Do the effects of dietary greenhouse gas inhibitors persist in beef cattle manure during composting and stockpiling?
Jen Owens, Xiying Hao, Ben W. Thomas, Jessica L. Stoeckli, Francis J. Larney, Karen A. Beauchemin, Tim A. McAllister. 2018. Do the effects of dietary greenhouse gas inhibitors persist in beef cattle manure during composting and stockpiling? 2018 Joint Meeting of the CGU-CSSS-CIG-CSAFM-ESSSA. June 10-14, 2018. Niagara Falls, ON. Canada.
Résumé en langage clair
The inhibitory effects of 3-nitrooxypropanol to methane occur only in cattle rumen, and do not persist in manure.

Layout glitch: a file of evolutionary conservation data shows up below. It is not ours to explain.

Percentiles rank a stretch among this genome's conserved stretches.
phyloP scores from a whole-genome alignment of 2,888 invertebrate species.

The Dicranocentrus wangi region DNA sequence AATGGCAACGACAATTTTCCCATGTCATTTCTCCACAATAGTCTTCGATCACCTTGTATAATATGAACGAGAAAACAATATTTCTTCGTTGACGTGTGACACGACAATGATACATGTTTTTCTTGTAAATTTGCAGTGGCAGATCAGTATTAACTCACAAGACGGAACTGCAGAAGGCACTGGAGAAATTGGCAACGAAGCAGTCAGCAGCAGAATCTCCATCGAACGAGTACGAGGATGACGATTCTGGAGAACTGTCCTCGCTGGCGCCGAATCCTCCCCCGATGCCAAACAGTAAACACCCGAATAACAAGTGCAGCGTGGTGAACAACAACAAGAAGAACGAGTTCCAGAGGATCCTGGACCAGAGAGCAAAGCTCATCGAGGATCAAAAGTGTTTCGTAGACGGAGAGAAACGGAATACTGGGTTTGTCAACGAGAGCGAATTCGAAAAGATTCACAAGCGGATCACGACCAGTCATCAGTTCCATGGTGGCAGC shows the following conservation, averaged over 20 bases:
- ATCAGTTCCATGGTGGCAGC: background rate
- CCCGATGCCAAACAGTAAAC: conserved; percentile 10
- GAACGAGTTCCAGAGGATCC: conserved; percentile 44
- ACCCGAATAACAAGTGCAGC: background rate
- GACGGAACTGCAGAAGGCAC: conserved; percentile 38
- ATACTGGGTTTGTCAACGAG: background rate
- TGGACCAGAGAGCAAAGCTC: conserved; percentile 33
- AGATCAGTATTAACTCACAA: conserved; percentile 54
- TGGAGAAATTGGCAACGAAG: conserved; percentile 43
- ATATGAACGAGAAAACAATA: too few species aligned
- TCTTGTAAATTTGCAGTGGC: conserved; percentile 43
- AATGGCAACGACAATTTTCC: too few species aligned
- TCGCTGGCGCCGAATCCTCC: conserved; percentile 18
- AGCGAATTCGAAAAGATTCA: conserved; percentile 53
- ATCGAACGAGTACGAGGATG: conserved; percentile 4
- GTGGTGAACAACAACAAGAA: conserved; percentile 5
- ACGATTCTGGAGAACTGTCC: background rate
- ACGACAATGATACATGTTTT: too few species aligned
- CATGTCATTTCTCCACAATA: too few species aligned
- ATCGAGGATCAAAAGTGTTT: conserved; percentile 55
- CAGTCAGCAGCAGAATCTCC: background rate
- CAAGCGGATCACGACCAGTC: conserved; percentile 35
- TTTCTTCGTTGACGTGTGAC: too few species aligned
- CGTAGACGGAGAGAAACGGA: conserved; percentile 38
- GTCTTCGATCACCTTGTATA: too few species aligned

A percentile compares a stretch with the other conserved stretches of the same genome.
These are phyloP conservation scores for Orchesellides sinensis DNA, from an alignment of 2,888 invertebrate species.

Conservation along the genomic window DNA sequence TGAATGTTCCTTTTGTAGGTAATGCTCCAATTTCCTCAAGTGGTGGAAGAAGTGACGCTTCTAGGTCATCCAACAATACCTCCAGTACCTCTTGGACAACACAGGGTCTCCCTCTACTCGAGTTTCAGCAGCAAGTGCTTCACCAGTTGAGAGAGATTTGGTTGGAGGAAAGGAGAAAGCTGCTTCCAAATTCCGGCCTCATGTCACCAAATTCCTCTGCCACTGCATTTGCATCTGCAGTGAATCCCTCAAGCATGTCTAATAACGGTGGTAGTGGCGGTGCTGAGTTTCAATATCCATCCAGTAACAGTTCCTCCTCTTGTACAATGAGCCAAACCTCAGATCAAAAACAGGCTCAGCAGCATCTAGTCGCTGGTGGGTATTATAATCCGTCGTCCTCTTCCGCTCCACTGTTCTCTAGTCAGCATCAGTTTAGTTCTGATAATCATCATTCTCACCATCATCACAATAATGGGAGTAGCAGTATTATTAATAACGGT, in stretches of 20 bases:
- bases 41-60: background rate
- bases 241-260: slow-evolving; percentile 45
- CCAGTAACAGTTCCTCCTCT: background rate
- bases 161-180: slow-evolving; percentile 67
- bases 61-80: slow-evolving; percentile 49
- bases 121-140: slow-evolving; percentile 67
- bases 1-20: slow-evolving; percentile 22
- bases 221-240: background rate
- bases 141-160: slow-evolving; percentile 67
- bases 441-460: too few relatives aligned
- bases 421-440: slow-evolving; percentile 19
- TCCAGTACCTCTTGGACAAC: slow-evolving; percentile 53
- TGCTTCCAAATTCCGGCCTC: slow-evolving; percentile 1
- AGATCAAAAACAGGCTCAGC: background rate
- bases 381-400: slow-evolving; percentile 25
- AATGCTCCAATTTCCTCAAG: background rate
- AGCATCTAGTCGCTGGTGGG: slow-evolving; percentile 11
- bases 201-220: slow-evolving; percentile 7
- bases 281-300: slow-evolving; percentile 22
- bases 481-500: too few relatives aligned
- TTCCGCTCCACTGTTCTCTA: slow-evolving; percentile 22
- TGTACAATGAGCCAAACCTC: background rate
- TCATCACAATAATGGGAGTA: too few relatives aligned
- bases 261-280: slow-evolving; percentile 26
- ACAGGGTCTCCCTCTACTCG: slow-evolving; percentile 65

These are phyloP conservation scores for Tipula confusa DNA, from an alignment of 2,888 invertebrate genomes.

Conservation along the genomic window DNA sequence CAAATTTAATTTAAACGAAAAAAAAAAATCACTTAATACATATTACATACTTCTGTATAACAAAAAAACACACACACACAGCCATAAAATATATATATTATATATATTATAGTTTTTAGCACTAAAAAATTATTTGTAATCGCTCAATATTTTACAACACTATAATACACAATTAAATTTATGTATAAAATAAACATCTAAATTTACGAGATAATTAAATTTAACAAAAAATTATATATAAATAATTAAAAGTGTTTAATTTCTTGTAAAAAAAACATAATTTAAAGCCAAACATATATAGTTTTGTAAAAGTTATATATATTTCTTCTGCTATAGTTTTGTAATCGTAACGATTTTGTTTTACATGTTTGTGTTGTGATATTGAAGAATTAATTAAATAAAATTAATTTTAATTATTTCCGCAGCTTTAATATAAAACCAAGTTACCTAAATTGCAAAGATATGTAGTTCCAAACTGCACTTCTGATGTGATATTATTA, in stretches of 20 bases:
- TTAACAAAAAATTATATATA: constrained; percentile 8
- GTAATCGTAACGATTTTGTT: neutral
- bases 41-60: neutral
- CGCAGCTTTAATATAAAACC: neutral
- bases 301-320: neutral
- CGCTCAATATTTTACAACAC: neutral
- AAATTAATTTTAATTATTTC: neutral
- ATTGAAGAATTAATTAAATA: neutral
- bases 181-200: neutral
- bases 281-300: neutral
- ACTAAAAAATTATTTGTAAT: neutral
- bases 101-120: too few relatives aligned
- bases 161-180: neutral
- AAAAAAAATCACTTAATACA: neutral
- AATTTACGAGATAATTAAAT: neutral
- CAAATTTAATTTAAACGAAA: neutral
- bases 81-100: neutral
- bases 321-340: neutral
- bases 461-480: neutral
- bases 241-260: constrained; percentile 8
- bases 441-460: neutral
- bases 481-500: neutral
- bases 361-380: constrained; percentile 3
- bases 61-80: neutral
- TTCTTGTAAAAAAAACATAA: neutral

Dietary supplements 3-nitrooxypropanol and monensin may reduce methane production in ruminants. There has been little research into whether the effects of these inhibitors persist in manure. If they affect manure composition or remain biologically active, they may alter greenhouse gas emissions (GHG; i.e., CO2, CH4, N2O) and NH3 from manure. Furthermore, emission responses may vary depending on manure management practices. The objectives of this research were to test whether manure from beef cattle receiving 3-nitrooxypropanol or monensin in their diets had lower GHG emissions than that from control cattle that did not receive these additives. Emissions were also assessed in manure that was composted or stockpiled in the semiarid climate of southern Alberta. Manure was obtained from beef cattle fed a typical barley grain-based finishing diet with no additives (control), 3-nitrooxypropanol (200 mg kg-1 DM) alone, or 3-nitrooxypropanol (200 mg kg-1 DM) and monensin (33 mg kg-1 DM). Manure was combined within treatments and randomly assigned to either three replicate compost windrows or stockpiles. Compost was turned once a month for the first three months of the trial, and for the following four months, both the compost and stockpile were left in storage. Methane, CO2, N2O and NH3 fluxes were measured once or twice a week for three months, and once a month thereafter. Carbon dioxide, CH4 and NH3 emissions were lower from the stockpile than from compost, with no difference in N2O emissions between storage methods. The results showed no persistent effects of 3-nitrooxypropanol or monensin on CH4, CO2, N2O and NH3 emissions from manure. These results suggest the inhibitory effects of 3-nitrooxypropanol and monensin occur only in the rumen, and do not persist in manure.